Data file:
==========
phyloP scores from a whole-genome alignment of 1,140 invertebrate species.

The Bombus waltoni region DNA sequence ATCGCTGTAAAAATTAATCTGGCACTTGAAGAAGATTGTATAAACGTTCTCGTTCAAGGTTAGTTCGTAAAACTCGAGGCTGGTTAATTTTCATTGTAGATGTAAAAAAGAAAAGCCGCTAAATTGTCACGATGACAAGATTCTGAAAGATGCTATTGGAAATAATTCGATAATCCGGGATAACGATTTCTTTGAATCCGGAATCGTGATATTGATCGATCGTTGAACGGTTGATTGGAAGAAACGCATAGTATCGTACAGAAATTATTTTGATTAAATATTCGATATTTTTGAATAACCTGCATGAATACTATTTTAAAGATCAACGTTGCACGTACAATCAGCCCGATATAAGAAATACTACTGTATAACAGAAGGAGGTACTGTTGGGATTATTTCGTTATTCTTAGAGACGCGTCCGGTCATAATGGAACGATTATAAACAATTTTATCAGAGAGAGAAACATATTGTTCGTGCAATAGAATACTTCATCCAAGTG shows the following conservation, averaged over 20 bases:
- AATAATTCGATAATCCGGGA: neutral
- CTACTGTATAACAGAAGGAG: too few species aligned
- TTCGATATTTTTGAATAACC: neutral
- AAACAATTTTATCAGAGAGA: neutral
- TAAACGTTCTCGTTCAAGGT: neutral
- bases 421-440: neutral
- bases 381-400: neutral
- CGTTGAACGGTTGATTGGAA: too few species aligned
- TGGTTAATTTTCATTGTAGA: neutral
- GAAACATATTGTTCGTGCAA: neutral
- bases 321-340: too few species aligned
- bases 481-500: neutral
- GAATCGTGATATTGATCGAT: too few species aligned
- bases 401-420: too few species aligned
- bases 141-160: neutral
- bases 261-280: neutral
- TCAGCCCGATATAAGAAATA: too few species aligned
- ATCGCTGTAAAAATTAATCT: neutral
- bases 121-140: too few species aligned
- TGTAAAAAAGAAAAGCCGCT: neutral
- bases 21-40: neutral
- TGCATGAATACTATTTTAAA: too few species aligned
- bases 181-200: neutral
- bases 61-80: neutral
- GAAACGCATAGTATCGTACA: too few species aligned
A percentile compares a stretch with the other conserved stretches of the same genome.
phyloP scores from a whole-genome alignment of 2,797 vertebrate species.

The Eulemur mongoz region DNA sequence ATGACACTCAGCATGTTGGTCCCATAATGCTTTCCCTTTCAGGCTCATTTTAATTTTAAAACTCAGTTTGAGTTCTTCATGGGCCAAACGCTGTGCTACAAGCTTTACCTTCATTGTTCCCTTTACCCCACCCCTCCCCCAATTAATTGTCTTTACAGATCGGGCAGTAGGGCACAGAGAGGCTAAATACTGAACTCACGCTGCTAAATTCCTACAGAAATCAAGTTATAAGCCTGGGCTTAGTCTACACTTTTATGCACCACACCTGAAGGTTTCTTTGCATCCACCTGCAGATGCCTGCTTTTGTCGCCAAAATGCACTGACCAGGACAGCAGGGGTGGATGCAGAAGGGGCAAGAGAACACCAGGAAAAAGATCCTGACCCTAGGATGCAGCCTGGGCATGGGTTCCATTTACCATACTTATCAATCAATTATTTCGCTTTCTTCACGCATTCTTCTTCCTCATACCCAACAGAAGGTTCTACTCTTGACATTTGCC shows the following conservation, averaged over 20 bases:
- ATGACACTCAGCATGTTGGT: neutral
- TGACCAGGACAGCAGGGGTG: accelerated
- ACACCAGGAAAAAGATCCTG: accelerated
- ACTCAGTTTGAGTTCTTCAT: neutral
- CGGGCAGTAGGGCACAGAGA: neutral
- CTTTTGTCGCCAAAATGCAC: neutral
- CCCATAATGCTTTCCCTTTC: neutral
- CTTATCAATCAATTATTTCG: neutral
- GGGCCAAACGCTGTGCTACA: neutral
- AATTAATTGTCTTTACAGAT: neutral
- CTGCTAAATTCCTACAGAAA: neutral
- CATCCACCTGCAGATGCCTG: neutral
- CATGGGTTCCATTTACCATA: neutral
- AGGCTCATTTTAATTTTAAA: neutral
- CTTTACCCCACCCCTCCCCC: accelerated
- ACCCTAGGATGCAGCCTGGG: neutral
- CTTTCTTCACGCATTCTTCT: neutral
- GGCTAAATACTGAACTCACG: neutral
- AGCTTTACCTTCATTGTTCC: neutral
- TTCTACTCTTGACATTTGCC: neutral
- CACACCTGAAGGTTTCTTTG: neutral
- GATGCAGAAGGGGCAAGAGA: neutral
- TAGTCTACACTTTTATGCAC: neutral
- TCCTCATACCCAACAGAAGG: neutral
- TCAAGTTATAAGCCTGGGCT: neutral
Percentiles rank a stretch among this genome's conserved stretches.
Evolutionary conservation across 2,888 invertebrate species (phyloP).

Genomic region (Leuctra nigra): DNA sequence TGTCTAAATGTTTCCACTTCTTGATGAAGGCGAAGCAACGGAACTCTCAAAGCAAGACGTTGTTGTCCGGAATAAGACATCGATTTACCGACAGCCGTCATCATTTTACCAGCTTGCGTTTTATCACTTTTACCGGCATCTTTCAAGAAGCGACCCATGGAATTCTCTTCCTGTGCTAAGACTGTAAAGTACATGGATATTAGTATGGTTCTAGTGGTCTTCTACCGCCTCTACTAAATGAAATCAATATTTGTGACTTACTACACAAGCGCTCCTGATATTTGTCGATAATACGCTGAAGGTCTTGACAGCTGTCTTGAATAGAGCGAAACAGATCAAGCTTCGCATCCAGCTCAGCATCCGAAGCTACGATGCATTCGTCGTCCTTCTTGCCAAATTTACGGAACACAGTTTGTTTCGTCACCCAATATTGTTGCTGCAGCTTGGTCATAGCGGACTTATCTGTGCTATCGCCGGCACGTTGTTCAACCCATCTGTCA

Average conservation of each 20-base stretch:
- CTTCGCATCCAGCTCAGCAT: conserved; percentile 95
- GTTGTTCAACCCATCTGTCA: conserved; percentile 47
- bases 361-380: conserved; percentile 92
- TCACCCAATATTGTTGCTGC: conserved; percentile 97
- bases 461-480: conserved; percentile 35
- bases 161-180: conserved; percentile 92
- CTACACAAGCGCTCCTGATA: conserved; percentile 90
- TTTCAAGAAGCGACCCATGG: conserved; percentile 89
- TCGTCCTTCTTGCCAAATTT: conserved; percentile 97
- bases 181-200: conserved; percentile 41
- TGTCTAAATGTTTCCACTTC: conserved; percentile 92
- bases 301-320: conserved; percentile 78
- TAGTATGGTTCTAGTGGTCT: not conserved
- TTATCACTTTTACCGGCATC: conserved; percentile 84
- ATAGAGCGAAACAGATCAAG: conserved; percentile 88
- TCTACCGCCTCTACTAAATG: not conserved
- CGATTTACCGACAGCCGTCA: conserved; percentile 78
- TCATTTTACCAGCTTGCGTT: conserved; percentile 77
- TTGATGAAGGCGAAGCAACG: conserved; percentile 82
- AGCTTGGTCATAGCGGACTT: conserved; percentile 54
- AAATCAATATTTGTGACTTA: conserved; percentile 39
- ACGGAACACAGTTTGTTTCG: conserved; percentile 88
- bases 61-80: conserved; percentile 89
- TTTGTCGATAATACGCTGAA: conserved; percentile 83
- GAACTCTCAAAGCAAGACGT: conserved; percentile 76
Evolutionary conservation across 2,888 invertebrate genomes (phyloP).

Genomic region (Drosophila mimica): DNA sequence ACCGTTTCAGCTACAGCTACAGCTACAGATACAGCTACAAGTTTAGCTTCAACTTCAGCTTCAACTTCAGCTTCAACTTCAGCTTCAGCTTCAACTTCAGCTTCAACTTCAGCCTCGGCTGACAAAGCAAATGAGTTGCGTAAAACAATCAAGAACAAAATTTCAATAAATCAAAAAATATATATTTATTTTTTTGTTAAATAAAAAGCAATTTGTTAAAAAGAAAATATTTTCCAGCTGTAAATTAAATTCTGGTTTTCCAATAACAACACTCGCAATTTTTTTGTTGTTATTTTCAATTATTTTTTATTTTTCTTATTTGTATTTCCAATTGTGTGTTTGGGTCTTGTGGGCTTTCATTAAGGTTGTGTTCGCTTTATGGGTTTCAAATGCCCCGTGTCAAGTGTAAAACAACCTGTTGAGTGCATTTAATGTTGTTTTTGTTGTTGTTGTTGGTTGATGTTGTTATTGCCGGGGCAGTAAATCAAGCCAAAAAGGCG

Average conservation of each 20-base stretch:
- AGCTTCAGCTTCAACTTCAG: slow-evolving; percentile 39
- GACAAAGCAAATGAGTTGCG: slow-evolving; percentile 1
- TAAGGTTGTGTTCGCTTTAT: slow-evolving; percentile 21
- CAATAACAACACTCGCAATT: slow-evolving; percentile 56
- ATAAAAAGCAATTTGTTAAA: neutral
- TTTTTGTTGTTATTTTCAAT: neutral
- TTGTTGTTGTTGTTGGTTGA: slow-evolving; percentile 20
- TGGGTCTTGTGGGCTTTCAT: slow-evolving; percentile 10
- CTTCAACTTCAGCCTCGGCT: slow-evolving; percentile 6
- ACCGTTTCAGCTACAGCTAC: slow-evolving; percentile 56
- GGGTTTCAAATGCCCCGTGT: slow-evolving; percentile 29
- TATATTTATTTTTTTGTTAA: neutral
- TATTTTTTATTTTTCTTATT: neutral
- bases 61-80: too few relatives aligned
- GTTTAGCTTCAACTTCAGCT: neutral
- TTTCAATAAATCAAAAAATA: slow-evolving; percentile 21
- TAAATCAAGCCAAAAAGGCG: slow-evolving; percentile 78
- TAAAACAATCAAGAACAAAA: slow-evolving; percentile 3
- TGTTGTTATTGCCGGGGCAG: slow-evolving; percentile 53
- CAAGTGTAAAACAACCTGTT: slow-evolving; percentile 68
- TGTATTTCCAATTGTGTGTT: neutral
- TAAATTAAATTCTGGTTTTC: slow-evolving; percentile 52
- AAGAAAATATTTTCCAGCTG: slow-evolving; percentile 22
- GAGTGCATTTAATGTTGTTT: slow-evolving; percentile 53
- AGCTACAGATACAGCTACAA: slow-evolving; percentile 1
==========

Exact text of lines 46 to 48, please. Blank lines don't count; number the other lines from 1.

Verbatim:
- ACCCTAGGATGCAGCCTGGG: neutral
- CTTTCTTCACGCATTCTTCT: neutral
- GGCTAAATACTGAACTCACG: neutral